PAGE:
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Possible Duplicate:
php short hash

I need to generate a short hash. The shortest possible from urls say under 6 characters.

I need them to be unique just for the same domain, so a hash from must be different than one from but not from:

Would using md5($url) and then picking some 5 characters out of that result (for example the first, last, middle and 2 other characters) give and unique id?

Would this abbreviated hash be unique as well?

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marked as duplicate by CodeCaster, Alex Turpin, Wesley van Opdorp, vcsjones, Conrad Frix Nov 16 '11 at 16:23

This question has been asked before and already has an answer. If those answers do not fully address your question, please ask a new question.

If the path name is unbounded in your problem, then there cannot be any bounded unique hash, simply by counting (colourfully called the "pidgeon-hole principle"). – Kerrek SB Nov 16 '11 at 15:23
If you're trying to minimize the length of the hash (in characters, or bytes?), you must maximize the uniqueness per character. Can you use UTF-8/unicode characters? – Brian Cain Nov 16 '11 at 15:28
Yes, I can use UTF8 – f1ames Nov 16 '11 at 16:01

A hash is not unique by definition. It's mathematically impossible to get a unique hash for something longer than the hash, unless it does not vary fully, which is the case for URLs but you cannot exploit it generally. Alternatively, you could use a simple incrementing ID, but that won't allow you to recognize matching URLs.

Either use a really long hash (at least 10 characters, ideally using upper and lower case letters), or accept collisions and handle them appropriately. Which is how actual hash tables work.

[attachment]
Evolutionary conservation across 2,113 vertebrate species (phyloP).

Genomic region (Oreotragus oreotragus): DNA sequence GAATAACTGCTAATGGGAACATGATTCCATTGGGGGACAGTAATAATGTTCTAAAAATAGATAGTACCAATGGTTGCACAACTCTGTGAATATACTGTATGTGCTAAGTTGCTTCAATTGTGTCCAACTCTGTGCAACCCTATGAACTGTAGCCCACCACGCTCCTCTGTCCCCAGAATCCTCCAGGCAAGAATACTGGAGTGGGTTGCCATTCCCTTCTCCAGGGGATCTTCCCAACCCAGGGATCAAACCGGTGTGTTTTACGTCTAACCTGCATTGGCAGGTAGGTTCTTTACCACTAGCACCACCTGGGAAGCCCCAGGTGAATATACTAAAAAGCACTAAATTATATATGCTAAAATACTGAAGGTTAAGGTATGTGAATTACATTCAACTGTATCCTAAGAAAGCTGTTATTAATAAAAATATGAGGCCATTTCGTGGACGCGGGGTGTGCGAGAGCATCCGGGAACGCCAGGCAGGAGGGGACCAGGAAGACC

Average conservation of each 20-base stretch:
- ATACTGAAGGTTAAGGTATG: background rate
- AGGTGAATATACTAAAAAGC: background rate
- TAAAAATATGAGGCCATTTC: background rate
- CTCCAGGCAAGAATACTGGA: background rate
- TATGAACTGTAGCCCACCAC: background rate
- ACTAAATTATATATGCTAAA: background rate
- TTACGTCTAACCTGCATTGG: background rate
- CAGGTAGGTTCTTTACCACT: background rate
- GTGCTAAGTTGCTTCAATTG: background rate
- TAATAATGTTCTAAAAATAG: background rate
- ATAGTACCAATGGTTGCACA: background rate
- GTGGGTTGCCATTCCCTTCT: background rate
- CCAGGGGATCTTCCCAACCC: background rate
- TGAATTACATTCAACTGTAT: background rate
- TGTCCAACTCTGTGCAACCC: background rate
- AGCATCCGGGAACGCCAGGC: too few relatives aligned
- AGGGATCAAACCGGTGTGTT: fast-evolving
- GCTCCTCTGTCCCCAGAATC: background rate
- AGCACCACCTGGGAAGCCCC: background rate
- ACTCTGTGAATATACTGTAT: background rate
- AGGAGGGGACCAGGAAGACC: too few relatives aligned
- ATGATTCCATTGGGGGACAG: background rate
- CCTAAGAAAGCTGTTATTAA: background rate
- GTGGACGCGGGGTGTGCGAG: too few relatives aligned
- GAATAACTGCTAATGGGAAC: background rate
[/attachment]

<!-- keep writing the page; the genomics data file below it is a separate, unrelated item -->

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"you could use a simple incrementing ID, but that won't allow you to recognize matching URLs", yeah I need to match urls so I can't use this method. I think short tags and checking for collision could be the solution – f1ames Nov 16 '11 at 16:03

For low probability of collisions you can use universal hashing techniques. For example, choose a prime number P. Then for each character of the URL choose a random in the interval [0, P). Compute the hash of the URL as SUM(a[i]*c[i]) mod P, where c[i] is a character in the original URL. Then take the string containing the digits of the obtained integer as the hash.

Read more in this paper:

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Yes, a small change in a URL will change pretty much every character in a good hash. MD5 or SHA1 is probably fine for this. Hence, take the first X characters - and you won't get any improvement by choosing the last X characters, or the first/last/middle. They're all good!

Obviously the more characters you put in your partial hash, the less likely you are to get collisions.

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(If is the same as, then search-and-replace the latter to the former before hashing.) – halfer Nov 16 '11 at 15:27

I would try using crc32($url); it will give an integer usually 10-11 digits-long, could be a negative value, but still it will be shorter than 32 chars for md5.

The only problem is that crc32 is not 100% unique, but it's very unlikely that two different URLs will end up with the same checksum (but still there is a possibility).

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The probability is greater than 50% if you have more than 2^16 URLs, which is not all that many. – Michael Borgwardt Nov 16 '11 at 15:37

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